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MENDOCINO COUNTY SKIES ADORNED WITH NEOWISE COMET FOR ANOTHER FIVE DAYS

Mendocino County residents still have a chance to look upward and admire the beauty of the NEOWISE Comet in the Northwest sector of the sky. 

NEOWISE above Calpella [Photo provided by Kenzie Kennedy]

According to Mendocino College Professor of Physics, Astronomy and Engineering Timothy W. Beck, the best time to view the comet is “an hour after sunset.” He went on to describe the peak being about an hour and a half after sunset and expects the comet to be visible about for 20 minutes. Professor Beck described the comet being located below the Big Dipper.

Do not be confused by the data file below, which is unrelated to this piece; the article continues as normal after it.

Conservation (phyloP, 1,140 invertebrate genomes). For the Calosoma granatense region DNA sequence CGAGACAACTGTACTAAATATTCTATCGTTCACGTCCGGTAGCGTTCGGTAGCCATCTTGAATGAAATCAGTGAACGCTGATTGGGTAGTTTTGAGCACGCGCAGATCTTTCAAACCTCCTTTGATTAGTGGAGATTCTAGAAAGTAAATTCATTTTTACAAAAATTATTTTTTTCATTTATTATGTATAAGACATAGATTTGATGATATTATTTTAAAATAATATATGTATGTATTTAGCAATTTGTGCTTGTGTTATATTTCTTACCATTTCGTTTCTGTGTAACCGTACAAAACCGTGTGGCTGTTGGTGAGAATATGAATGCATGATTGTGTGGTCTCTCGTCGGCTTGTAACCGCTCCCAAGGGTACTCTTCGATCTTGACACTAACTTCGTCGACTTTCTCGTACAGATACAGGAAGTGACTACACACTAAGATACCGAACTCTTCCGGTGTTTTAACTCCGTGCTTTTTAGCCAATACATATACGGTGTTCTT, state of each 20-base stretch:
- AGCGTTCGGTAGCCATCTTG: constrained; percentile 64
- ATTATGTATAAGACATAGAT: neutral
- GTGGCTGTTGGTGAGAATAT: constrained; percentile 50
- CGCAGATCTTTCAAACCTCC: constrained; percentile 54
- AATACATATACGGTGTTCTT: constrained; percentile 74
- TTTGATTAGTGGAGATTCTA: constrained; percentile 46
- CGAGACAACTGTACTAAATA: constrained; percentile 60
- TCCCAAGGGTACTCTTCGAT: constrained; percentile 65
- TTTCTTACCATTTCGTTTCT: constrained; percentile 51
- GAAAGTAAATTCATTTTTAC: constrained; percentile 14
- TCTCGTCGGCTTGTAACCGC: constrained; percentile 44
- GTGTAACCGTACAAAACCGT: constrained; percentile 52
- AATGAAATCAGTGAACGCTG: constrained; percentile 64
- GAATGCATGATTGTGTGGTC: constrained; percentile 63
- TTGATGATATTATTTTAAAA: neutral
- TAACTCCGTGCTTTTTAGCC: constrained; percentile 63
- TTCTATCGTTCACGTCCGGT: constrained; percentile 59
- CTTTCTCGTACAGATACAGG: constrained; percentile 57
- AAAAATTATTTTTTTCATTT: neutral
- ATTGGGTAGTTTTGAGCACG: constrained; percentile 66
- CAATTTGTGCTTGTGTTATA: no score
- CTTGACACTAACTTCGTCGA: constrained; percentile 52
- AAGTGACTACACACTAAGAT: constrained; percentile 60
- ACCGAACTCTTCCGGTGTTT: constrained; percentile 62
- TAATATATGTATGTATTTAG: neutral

NASA’s infographic below demonstrates the comet’s proximity to the Big Dipper and gives a sense of where the comet will be located as the days pass.

Skychart showing the location of Comet C/2020 F3 just after sunset, July 15 through 23.
[Infographic from NASA/JPL-Caltech
]

NASA recommends viewers use binoculars or a small telescope to get the best views of the celestial object. 

NEOWISE above Redwood Valley [Photo provided by Lisa Fetzer]

Professor Beck encourages Mendocino County residents to try and see the comet because “it is on a 6,800-year orbit of the sun so we will never see it again!”

NASA explains that the NEOWISE comet was not discovered until March 27, 2020 by NASA’s Near-Earth Object Wide-field Infrared Survey Explorer (NEOWISE) mission.

NEOWISE above Willits [Photo provided by Sabrina Knemeyer]

Professor Beck added that comet dust is the cause of regular meteor showers such as the regular meteor shower in August known as Perseids.

Please send in your pictures of NEOWISE comet to be featured on MendoFever to matthewplafever@gmail.com.

The featured image was taken by Paige Bryce above Lake Mendocino

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